How I use Onenote

I like to read how people use software and how they come up with various usage scenarios. It allows me to discover new uses, setups and features that I’m not familiar with.

The program that I use the most and that has been storing almost all my ideas, notes, web clippings for the past 3 years is Microsoft’s Onenote.

This is one of the first and few products that I have paid for. I started with version 2003 then moved to 2007 and now thanks to beta testing I enjoy Onenote 2010.

I’m planning to write more about Onenote as this is fantastic application but for now I want to focus on my current setup and the way I use it.

The general principle behind Onenote is to resemble a paper notebook although in digital form. So the main building blocks are notebooks, sections(tabs) and pages.

For a while I’ve struggled with getting my setup the way I liked. It was either too many notebooks or too many sections. Just recently I’ve gone through a simplification process and I cut down on the number of notebooks and sections and keep things to minimum. Also I’ve stopped sweating about perfect cataloguing of information and take advantage of wonderful search capabilities and tagging options that are provided.

So how do I use Onenote?

Notebooks & Sections

"Unfiled Notes" is special section. This is a place where everything goes for the first time. I’ve set up Onenote to send all the prints, web clippings, quick notes, screenshots into this section. If you know Getting Things Done methodology by David Allen the "Unfiled Notes" section is my inbox. I review it every other day or so.

Every clipping becomes a separate page. For some reason I get the feeling that it’s wasted space so in most cases I will put the relevant notes onto one page and then file in one of the notebooks.

Main – this is my main notebook, which stores pretty much everything I use on a daily basis. I divided it into handful of sections only. I’ve created a dsktop and keyboard shortcuts so I can access from anywhere.  My most important sections are:

Task list – Since I use Onenote daily it became obvious to use it for tracking tasks. This section contains mostly single tasks that are not related with any project. I have couple pages here and each is dedicated to different context. To mark current weeks or active tasks I review them regularly and tag them. I intend to make this section one of the central point of my GTD setup so I’ll be writing more about this later.

Projects – My projects tend to be small I perfectly fine with pages. This place is mostly designed for keeping some notes on the project, brainstorming, further actions etc.

Someday – this is dedicated to storing all the ideas that I would like to do at some point. Things that I would like to buy, get, books to read, gift ideas etc. Each page is dedicated to a different area.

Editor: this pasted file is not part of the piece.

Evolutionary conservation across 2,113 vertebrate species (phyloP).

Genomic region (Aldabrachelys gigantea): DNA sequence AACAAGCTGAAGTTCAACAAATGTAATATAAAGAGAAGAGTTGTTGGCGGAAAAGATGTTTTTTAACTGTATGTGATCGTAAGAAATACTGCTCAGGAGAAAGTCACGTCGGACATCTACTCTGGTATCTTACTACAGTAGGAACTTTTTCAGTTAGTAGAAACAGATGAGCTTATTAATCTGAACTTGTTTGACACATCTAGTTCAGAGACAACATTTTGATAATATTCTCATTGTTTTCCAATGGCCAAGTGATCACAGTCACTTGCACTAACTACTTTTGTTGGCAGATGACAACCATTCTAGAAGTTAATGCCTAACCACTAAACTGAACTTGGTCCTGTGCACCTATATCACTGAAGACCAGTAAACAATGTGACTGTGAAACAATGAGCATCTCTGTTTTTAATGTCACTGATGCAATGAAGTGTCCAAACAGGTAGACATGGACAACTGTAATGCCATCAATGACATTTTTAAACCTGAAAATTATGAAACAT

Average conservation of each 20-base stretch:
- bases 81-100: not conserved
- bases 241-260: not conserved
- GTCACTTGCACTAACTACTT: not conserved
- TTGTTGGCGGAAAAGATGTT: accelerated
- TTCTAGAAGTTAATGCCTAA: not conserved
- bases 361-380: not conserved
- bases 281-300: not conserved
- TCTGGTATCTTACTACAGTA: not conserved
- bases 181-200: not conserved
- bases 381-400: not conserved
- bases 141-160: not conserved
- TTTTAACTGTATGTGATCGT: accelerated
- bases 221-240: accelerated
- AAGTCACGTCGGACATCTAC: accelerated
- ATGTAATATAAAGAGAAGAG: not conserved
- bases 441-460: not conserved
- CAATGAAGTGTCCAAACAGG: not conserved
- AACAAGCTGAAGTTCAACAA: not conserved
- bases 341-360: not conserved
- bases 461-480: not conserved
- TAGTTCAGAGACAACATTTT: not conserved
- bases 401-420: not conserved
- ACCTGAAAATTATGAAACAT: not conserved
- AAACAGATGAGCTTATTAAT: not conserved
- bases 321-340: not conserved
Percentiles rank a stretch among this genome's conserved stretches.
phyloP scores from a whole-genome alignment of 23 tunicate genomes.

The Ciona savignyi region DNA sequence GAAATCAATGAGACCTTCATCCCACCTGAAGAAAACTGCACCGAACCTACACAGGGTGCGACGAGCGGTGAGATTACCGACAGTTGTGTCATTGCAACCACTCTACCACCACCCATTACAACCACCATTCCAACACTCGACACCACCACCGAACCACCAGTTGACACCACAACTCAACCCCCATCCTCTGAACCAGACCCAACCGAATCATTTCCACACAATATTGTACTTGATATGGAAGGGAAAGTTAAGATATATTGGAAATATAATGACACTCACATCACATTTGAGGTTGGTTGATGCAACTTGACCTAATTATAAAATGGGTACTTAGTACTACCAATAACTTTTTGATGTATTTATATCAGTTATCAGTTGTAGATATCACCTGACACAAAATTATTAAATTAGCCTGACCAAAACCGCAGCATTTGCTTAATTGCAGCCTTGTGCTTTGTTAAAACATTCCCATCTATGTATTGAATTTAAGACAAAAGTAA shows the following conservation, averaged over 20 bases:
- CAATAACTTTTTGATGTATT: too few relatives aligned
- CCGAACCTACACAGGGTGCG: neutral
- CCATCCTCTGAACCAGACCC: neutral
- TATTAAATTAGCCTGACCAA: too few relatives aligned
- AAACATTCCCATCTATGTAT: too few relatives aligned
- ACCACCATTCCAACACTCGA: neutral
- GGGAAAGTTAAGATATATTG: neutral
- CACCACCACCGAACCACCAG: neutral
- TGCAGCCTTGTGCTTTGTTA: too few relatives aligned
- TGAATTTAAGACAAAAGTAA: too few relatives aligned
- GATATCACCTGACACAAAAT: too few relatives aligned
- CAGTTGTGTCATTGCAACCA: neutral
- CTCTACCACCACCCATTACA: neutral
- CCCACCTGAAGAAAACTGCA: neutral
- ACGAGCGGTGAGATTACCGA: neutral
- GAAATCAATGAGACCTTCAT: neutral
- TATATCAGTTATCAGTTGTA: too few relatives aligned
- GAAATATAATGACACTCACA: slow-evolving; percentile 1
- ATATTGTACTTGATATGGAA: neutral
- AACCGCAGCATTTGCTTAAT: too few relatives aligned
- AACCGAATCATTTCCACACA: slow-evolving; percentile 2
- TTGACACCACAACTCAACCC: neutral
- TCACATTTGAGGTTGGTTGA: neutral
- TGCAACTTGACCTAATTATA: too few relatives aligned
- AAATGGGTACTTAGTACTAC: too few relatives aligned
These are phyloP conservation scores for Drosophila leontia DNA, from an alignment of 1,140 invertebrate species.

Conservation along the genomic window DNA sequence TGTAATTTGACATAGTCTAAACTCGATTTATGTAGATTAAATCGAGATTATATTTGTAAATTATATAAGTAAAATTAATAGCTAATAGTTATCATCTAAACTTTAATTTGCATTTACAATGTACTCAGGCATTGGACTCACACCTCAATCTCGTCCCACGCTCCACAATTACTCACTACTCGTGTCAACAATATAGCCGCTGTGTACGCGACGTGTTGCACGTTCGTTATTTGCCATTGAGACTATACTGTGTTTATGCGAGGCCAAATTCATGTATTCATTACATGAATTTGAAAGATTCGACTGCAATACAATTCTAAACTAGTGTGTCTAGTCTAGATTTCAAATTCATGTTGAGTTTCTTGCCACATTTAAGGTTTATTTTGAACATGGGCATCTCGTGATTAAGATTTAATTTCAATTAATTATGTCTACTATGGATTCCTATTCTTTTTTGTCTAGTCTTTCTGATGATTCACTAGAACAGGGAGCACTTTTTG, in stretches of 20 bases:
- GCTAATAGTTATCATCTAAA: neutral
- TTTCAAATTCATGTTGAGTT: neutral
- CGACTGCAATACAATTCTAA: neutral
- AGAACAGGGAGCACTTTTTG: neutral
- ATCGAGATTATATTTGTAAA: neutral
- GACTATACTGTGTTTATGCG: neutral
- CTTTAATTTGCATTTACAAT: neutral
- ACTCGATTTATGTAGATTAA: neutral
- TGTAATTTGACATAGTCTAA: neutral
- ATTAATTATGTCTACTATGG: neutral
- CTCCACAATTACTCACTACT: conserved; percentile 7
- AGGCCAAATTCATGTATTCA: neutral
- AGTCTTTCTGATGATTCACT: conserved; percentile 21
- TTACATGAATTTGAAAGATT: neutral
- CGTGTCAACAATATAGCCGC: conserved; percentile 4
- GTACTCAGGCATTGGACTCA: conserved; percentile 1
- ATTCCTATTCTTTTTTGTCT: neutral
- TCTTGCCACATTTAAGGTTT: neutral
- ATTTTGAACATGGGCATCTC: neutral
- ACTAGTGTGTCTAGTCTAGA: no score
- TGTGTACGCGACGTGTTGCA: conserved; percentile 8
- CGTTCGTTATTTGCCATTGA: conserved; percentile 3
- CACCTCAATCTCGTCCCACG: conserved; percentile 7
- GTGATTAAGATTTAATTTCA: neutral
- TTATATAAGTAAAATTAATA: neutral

Reading – This section contains various web clippings and articles that I would like to read at some point. I used to use Firefox extension called Scrapbook, which is fantastic for quick capture of website content, but decided to move to Onenote strictly for consistency reasons and ease of search. I prefer to keep things in as few locations as possible in order to make finding information most effective.

MemoLists – this is a section dedicated to storing some checklists, some small things that I like to keep handy. Like router password, list of people whom we send Christmas cards. Etc.

[Current year] This is a diary/journal/catch all section. Basically I try to create a page every day and that I fill as the day goes by. I put there links to websites, some quotes, thoughts and other bits and pieces. Once I process all that and decide if there are any actions I file it into that section. It works as running reference library.

Archive – This is a Section group which essentially is a folder with various sections. It contains previous years notes, completed projects.

Blog – This notebook is dedicated to my blogging efforts. I store here ideas for posts, posts that I’m currently working on, blogging tips and some other things like design ideas, code snippets for various page elements, potential things to do on the blog.

Reference – as you can tell this is my reference notebook, I mostly put here articles that I would like to keep for future. (I could keep links only but some of them are too important to trust the web for permanent storage). I also keep here notes on the books I’ve read, some computer tips and triathlon related info like, training plans, training tips, observations etc. One of my current projects is to move articles that I saved using Firefox extension called Scrapbook and move them into this notebook so I have one big database with reference material.

Search & Tagging

Above I walked you through the manual process of organizing information and the structure I created.
No information is helpful unless you use it or able to find it when need it. Onenote offers powerful search features which returns results from text, pictures and audio. Because search features are so good I can easily limit the overhead of creating extensive structure of notebooks, groups and sections. It makes things simple which I like a lot.